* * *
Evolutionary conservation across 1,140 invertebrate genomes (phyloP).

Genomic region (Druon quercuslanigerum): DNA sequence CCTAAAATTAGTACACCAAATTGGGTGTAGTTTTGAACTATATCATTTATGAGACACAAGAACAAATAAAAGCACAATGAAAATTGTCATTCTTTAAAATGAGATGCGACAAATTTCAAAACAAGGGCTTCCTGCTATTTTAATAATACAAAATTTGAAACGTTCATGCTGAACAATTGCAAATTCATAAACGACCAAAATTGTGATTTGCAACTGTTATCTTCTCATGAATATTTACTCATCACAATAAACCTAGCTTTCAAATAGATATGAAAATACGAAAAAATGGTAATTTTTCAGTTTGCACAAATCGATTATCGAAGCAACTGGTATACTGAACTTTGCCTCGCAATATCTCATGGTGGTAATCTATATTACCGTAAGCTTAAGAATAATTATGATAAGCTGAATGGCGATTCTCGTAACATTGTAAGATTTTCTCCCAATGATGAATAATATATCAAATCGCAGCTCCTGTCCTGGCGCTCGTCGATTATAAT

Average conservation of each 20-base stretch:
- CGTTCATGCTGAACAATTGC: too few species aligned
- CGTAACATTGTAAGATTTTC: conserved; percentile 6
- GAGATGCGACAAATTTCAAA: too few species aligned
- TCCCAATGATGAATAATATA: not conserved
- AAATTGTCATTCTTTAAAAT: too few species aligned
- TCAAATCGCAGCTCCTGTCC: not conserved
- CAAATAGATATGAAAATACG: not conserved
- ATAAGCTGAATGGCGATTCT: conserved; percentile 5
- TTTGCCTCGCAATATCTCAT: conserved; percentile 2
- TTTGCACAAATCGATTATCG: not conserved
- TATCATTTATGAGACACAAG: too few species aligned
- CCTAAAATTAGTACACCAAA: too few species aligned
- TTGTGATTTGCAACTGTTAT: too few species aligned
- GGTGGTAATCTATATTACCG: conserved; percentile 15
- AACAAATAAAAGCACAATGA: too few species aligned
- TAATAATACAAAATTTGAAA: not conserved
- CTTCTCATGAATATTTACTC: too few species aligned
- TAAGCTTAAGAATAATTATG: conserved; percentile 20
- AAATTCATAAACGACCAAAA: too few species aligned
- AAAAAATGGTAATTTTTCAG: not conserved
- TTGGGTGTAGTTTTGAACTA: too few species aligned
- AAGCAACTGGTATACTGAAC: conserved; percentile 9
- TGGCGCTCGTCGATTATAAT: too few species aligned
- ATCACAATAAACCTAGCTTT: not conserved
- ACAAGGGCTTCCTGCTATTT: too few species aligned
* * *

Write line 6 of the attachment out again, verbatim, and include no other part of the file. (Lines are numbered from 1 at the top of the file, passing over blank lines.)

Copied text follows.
- GAGATGCGACAAATTTCAAA: too few species aligned